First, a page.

Which of These is True? Validity and Ethics in Scientific Experimentation
Department of Biology
Many biology courses are designed to develop student understanding and application of the scientific method, but few seriously examine the various ethical questions associated with scientific research. This interdisciplinary case study presents three experiments and asks not only if they are scientifically valid but whether they were ethically performed. The experiments examine the psychology of love, a cause of breast cancer, and how the immune system functions in the presence of cancer. Based on their opinions of the validity and ethics of each experiment, students are asked to conclude which of the experiments were actually conducted by scientists and which are fictional. Students should already be familiar with the scientific method, but information on the Georgetown Mantra and Nuremberg Code is included. The case could be modified for use in non-majors and majors classes. The format of the case challenges students of any background to use information from both science and ethics to see how the differing approaches of the scientist and the ethicist can complement and strengthen each other.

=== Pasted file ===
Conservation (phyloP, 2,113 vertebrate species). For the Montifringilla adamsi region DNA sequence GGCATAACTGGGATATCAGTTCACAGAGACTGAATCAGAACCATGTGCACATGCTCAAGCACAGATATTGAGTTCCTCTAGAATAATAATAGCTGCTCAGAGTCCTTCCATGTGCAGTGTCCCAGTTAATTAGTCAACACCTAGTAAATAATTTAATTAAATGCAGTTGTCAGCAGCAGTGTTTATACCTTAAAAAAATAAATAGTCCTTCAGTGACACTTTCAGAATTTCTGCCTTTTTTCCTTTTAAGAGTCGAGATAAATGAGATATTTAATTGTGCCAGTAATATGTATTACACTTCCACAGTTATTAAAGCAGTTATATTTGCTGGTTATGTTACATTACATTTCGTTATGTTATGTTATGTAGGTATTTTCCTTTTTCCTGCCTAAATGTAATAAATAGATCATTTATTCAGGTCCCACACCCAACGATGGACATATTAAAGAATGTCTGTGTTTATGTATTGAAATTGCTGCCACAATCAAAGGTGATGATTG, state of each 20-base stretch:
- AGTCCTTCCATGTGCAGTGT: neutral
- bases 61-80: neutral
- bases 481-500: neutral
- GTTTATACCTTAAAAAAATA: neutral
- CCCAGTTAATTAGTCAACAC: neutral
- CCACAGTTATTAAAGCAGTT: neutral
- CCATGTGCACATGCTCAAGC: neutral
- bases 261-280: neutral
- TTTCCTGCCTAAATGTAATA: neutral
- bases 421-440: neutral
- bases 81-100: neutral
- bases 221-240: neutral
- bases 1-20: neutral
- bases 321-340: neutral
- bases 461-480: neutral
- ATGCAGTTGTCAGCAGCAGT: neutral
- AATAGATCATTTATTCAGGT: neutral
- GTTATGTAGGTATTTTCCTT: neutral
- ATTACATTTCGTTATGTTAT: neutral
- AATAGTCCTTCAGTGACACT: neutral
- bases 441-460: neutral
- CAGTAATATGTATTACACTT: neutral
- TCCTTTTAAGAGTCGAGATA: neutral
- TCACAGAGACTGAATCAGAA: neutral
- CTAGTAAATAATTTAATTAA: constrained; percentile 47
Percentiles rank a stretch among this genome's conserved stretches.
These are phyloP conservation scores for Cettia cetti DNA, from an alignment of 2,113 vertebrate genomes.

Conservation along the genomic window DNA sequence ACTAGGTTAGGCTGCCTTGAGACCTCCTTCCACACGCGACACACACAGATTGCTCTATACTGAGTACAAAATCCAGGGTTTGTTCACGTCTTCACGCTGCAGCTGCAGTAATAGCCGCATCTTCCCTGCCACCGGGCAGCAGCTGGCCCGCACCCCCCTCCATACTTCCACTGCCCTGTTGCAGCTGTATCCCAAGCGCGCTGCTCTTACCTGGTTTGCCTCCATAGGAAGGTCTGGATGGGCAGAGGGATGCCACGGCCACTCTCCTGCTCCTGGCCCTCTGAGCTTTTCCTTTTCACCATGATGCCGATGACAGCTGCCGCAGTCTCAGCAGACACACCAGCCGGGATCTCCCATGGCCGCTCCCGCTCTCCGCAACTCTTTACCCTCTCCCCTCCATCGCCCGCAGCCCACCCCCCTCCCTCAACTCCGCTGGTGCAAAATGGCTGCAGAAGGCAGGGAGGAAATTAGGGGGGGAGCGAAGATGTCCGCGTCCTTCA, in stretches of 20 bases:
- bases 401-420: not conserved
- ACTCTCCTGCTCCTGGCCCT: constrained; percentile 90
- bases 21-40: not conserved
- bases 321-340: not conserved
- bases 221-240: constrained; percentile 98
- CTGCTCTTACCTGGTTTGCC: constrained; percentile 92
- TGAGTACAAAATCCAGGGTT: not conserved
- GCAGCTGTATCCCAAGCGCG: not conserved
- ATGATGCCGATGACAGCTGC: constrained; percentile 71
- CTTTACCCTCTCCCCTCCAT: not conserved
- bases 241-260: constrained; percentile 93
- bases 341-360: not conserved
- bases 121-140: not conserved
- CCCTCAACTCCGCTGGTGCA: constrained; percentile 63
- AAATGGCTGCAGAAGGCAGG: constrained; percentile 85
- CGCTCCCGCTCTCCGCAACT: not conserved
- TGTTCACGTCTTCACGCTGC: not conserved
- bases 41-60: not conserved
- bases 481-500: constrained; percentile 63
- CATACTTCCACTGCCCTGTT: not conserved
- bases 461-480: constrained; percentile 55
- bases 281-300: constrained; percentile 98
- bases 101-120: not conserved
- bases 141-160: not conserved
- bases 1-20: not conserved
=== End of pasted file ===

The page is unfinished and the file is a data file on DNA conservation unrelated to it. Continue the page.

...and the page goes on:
- Become more familiar with the scientific method, especially testable and falsifiable hypotheses and experimental design adequate for testing the hypotheses.
- Become familiar with and effectively use the Georgetown Mantra and Nuremberg Code to evaluate ethical research practices.
- Practice integrating concepts from different fields (biology and ethics) in order to make a decision.
KeywordsFalsifiable; testable; Georgetown Mantra; principlism; Nuremberg Code; bluff; research ethics; IRB; nonmaleficence; beneficence; autonomy; justice
Topical AreasEthics, Scientific method
Educational LevelUndergraduate lower division, Undergraduate upper division
Type / MethodsDiscussion
Subject HeadingsBiology (General) | Science (General) |